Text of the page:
Taxpayer loses in bank bail-out

July 16, 2009

mcdowall- Bob McDowall is research director, Europe, at TowerGroup, a research and advisory services firm focused exclusively on the global financial services industry. The opinions expressed are his own. -

The banking results being published this week are inseparable from the catastrophic financial events of the last two years. It is time to glance back to where we have been and determine where we are now.

Almost two years ago, the slow-burning fuse to a financial services bomb was lit with the run on Northern Rock. The UK Government and its financial regulatory agencies defused that bomb “minutes” before it could devastate the UK banking and financial system in October 2008.

Official records will not be available for public scrutiny for 30 years or more, but anecdotal evidence indicates that at least one bank was within days of literally running out of cash. It has also been speculated that moves were planned by some businesses to prevent the customers of ailing banks from withdrawing cash from joint and third-party ATMs, although this has been denied.

Against this state of financial tension, the UK Government and the Bank of England had no choice but to save the UK domestic banks and stabilise the financial system. If they hadn’t, the loss of confidence in the financial system would have spread to the wider economy and would have weakened the sterling, perhaps irreparably.

It is unlikely that the Government or the Bank of England could have taken steps other than recapitalisation. Surviving businesses could not have been persuaded to acquire the ailing banks when significant financial assets had no market or known realisable value.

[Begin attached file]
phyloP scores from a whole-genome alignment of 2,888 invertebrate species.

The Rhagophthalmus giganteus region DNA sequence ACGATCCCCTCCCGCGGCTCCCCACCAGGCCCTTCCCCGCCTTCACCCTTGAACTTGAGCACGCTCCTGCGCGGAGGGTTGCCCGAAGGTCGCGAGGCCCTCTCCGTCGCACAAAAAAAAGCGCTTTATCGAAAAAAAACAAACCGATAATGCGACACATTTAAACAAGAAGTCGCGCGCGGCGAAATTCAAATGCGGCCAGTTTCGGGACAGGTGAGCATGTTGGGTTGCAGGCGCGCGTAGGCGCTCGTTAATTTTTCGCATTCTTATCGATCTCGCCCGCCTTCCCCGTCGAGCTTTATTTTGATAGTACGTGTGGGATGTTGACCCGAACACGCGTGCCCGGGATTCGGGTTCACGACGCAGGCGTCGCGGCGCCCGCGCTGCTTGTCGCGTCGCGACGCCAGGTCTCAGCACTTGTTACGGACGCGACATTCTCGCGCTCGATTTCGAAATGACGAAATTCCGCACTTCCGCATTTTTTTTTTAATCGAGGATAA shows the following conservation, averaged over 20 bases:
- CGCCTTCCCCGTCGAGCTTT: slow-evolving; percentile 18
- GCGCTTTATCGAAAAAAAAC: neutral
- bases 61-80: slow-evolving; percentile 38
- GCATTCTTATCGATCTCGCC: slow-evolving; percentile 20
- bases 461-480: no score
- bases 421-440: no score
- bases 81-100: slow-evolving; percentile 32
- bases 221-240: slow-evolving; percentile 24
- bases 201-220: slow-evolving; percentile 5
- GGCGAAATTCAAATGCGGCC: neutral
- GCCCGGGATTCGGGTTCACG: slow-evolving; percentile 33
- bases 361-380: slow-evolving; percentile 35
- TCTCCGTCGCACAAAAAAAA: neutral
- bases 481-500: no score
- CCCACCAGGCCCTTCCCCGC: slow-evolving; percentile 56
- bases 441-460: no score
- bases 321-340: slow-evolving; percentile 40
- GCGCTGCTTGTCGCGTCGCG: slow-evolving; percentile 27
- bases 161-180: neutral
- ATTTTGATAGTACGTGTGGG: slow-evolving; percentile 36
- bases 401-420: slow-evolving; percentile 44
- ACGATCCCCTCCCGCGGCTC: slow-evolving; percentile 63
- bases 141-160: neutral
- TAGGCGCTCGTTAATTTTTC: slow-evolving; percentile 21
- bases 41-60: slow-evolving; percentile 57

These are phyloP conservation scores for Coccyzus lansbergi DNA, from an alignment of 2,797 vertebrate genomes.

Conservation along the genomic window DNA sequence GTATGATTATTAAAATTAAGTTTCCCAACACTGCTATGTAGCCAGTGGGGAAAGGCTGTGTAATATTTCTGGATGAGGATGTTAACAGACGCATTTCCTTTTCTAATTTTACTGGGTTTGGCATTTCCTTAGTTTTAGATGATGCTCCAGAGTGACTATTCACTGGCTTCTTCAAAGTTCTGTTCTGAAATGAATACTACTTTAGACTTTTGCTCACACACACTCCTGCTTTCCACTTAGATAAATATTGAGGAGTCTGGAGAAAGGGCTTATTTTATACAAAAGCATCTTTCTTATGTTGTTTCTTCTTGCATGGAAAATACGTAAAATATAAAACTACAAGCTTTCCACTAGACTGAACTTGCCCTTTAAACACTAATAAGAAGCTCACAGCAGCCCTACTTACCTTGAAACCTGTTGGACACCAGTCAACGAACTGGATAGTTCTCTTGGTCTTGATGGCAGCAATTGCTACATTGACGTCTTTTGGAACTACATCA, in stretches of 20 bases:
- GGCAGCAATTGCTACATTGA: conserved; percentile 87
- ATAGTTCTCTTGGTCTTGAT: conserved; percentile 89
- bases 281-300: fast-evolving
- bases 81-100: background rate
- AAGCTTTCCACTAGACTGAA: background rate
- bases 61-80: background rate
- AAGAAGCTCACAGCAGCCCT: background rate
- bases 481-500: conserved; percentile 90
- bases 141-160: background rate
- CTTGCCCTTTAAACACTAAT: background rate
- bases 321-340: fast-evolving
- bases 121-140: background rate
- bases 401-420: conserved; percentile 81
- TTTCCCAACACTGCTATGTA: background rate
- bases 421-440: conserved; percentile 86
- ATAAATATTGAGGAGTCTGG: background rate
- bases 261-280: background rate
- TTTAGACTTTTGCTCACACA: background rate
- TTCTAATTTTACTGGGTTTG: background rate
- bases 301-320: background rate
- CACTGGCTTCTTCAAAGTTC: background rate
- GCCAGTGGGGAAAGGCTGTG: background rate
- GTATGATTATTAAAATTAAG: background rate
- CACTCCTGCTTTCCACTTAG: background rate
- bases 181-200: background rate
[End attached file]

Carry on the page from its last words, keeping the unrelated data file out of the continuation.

The lack of knowledge of the depth and materiality of the ‘bad assets’ held by banks made it near impossible for the UK Government to make a judgement call on how significantly damaging these assets were and how to manage them in any other way.

Recapitalisation was therefore an essential move by the UK Government and Bank of England, but it should have included a legal precedent that was missed.

We are currently in a situation in which the taxpayer’s money is funding the assets the UK Government has deployed and invested in the banking system. But the banks are still reluctant to lend. This power balance is not in the best interest of the taxpayer.

The UK Government appointed the UK Financial Investments plc (UKFI) as an arm’s-length agency to hold investments in the impaired banks and manage those investments for the beneficial interest of the UK taxpayer. However, the UKFI is also faced with the demands of the European Union competition interests and the other shareholders of the banks, including their employees and management.

If in its professional judgment, the UKFI believes that the taxpayer will make a capital gain, in the guise of a tax rebate, by retaining the taxpayers’ investments long term, then this is a course of action they should follow.

The danger in this strategy is that the UK domestic banking system could suffer from a lack of innovation and competition. It is the Government’s responsibility to ensure that this conflict of interests is managed for the best of the taxpayer and the economy.

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